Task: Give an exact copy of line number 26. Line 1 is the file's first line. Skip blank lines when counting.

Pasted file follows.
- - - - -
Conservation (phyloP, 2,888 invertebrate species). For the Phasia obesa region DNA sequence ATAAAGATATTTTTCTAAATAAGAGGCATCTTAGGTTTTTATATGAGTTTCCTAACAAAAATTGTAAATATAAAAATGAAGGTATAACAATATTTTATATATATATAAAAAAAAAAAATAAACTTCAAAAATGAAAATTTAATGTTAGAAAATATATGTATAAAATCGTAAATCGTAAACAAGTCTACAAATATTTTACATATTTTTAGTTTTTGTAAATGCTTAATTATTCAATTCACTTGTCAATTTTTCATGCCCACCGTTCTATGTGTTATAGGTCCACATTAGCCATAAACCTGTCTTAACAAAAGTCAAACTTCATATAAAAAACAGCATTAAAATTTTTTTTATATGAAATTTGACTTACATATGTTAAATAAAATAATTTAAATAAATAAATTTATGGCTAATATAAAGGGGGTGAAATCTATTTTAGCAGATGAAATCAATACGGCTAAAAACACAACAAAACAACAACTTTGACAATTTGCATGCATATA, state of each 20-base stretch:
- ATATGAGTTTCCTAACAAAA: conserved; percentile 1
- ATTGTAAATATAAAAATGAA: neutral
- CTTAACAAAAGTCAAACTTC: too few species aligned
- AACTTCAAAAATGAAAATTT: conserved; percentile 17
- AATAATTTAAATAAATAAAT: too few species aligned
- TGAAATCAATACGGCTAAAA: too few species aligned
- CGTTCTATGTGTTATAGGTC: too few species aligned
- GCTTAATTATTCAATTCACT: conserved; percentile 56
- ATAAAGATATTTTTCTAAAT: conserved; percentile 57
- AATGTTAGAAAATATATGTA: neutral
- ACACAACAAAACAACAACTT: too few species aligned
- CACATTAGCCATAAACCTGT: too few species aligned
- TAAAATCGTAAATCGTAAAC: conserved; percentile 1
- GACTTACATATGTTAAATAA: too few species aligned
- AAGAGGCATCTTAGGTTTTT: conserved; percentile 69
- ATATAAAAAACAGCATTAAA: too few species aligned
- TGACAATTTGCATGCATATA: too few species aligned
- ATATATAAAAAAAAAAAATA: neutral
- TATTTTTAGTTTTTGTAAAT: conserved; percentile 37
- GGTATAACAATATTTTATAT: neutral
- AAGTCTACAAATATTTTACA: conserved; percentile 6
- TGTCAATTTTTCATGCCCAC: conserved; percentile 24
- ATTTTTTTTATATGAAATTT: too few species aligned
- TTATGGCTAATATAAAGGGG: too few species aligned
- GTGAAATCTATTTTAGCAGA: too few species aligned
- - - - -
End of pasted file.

- GTGAAATCTATTTTAGCAGA: too few species aligned